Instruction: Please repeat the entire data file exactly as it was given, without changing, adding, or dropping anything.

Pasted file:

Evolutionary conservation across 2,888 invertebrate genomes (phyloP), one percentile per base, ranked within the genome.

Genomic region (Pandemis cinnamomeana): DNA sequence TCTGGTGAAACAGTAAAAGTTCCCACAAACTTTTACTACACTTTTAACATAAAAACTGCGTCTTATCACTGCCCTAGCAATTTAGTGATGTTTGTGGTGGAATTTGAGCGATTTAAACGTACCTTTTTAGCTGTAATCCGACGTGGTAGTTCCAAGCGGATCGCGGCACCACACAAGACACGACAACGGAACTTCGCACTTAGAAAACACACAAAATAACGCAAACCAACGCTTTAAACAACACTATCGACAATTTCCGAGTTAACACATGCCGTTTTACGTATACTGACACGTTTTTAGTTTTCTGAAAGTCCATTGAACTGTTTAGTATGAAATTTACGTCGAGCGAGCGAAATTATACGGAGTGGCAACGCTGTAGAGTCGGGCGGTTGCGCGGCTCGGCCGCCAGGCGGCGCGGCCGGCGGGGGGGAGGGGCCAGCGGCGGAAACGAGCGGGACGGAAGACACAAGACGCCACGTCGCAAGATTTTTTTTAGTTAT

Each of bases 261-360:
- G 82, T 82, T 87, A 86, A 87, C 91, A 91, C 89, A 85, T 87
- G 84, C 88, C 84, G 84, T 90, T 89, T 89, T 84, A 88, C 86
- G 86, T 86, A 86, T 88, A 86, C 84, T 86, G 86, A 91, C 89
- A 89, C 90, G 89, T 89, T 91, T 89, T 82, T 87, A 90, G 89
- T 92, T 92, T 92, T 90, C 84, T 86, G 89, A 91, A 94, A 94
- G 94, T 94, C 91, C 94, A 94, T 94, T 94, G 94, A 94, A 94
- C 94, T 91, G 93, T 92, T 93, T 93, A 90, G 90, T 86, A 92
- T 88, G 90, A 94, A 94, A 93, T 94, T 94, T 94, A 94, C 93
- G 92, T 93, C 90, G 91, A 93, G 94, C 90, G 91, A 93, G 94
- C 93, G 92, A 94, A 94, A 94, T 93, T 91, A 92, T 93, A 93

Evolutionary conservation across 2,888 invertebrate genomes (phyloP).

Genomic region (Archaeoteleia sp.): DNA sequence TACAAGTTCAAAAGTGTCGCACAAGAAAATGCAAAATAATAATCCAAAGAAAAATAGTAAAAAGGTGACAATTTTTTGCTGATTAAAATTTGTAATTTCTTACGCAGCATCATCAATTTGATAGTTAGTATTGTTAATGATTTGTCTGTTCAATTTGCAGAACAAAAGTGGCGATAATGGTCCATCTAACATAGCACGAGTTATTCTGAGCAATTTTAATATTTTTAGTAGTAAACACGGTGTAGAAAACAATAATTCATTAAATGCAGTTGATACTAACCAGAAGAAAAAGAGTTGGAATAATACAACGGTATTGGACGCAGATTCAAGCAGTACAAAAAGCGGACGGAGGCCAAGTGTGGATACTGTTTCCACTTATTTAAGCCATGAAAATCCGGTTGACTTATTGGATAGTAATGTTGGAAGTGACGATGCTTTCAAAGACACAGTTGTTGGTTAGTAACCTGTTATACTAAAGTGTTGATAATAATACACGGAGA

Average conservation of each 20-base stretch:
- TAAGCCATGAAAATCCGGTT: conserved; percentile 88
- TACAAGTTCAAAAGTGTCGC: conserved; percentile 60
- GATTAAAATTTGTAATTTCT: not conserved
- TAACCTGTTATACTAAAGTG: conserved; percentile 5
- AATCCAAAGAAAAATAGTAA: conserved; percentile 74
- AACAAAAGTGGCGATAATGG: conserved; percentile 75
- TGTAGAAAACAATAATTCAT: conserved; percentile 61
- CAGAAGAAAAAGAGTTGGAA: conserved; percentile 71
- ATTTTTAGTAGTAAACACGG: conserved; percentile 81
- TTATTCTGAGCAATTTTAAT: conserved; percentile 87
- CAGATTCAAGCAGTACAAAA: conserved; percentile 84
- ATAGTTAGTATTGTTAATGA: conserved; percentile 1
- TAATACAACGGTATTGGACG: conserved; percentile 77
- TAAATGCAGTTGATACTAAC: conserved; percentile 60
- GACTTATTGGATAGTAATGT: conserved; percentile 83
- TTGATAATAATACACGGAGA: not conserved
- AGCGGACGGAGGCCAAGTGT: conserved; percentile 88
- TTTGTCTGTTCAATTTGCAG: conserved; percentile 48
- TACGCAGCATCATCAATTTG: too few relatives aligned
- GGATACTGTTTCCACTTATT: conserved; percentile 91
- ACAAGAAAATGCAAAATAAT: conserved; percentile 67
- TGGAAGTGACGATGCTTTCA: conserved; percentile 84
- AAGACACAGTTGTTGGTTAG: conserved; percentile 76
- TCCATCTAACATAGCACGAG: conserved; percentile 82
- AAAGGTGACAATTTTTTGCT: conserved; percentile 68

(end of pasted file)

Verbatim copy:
Evolutionary conservation across 2,888 invertebrate genomes (phyloP), one percentile per base, ranked within the genome.

Genomic region (Pandemis cinnamomeana): DNA sequence TCTGGTGAAACAGTAAAAGTTCCCACAAACTTTTACTACACTTTTAACATAAAAACTGCGTCTTATCACTGCCCTAGCAATTTAGTGATGTTTGTGGTGGAATTTGAGCGATTTAAACGTACCTTTTTAGCTGTAATCCGACGTGGTAGTTCCAAGCGGATCGCGGCACCACACAAGACACGACAACGGAACTTCGCACTTAGAAAACACACAAAATAACGCAAACCAACGCTTTAAACAACACTATCGACAATTTCCGAGTTAACACATGCCGTTTTACGTATACTGACACGTTTTTAGTTTTCTGAAAGTCCATTGAACTGTTTAGTATGAAATTTACGTCGAGCGAGCGAAATTATACGGAGTGGCAACGCTGTAGAGTCGGGCGGTTGCGCGGCTCGGCCGCCAGGCGGCGCGGCCGGCGGGGGGGAGGGGCCAGCGGCGGAAACGAGCGGGACGGAAGACACAAGACGCCACGTCGCAAGATTTTTTTTAGTTAT

Each of bases 261-360:
- G 82, T 82, T 87, A 86, A 87, C 91, A 91, C 89, A 85, T 87
- G 84, C 88, C 84, G 84, T 90, T 89, T 89, T 84, A 88, C 86
- G 86, T 86, A 86, T 88, A 86, C 84, T 86, G 86, A 91, C 89
- A 89, C 90, G 89, T 89, T 91, T 89, T 82, T 87, A 90, G 89
- T 92, T 92, T 92, T 90, C 84, T 86, G 89, A 91, A 94, A 94
- G 94, T 94, C 91, C 94, A 94, T 94, T 94, G 94, A 94, A 94
- C 94, T 91, G 93, T 92, T 93, T 93, A 90, G 90, T 86, A 92
- T 88, G 90, A 94, A 94, A 93, T 94, T 94, T 94, A 94, C 93
- G 92, T 93, C 90, G 91, A 93, G 94, C 90, G 91, A 93, G 94
- C 93, G 92, A 94, A 94, A 94, T 93, T 91, A 92, T 93, A 93

Evolutionary conservation across 2,888 invertebrate genomes (phyloP).

Genomic region (Archaeoteleia sp.): DNA sequence TACAAGTTCAAAAGTGTCGCACAAGAAAATGCAAAATAATAATCCAAAGAAAAATAGTAAAAAGGTGACAATTTTTTGCTGATTAAAATTTGTAATTTCTTACGCAGCATCATCAATTTGATAGTTAGTATTGTTAATGATTTGTCTGTTCAATTTGCAGAACAAAAGTGGCGATAATGGTCCATCTAACATAGCACGAGTTATTCTGAGCAATTTTAATATTTTTAGTAGTAAACACGGTGTAGAAAACAATAATTCATTAAATGCAGTTGATACTAACCAGAAGAAAAAGAGTTGGAATAATACAACGGTATTGGACGCAGATTCAAGCAGTACAAAAAGCGGACGGAGGCCAAGTGTGGATACTGTTTCCACTTATTTAAGCCATGAAAATCCGGTTGACTTATTGGATAGTAATGTTGGAAGTGACGATGCTTTCAAAGACACAGTTGTTGGTTAGTAACCTGTTATACTAAAGTGTTGATAATAATACACGGAGA

Average conservation of each 20-base stretch:
- TAAGCCATGAAAATCCGGTT: conserved; percentile 88
- TACAAGTTCAAAAGTGTCGC: conserved; percentile 60
- GATTAAAATTTGTAATTTCT: not conserved
- TAACCTGTTATACTAAAGTG: conserved; percentile 5
- AATCCAAAGAAAAATAGTAA: conserved; percentile 74
- AACAAAAGTGGCGATAATGG: conserved; percentile 75
- TGTAGAAAACAATAATTCAT: conserved; percentile 61
- CAGAAGAAAAAGAGTTGGAA: conserved; percentile 71
- ATTTTTAGTAGTAAACACGG: conserved; percentile 81
- TTATTCTGAGCAATTTTAAT: conserved; percentile 87
- CAGATTCAAGCAGTACAAAA: conserved; percentile 84
- ATAGTTAGTATTGTTAATGA: conserved; percentile 1
- TAATACAACGGTATTGGACG: conserved; percentile 77
- TAAATGCAGTTGATACTAAC: conserved; percentile 60
- GACTTATTGGATAGTAATGT: conserved; percentile 83
- TTGATAATAATACACGGAGA: not conserved
- AGCGGACGGAGGCCAAGTGT: conserved; percentile 88
- TTTGTCTGTTCAATTTGCAG: conserved; percentile 48
- TACGCAGCATCATCAATTTG: too few relatives aligned
- GGATACTGTTTCCACTTATT: conserved; percentile 91
- ACAAGAAAATGCAAAATAAT: conserved; percentile 67
- TGGAAGTGACGATGCTTTCA: conserved; percentile 84
- AAGACACAGTTGTTGGTTAG: conserved; percentile 76
- TCCATCTAACATAGCACGAG: conserved; percentile 82
- AAAGGTGACAATTTTTTGCT: conserved; percentile 68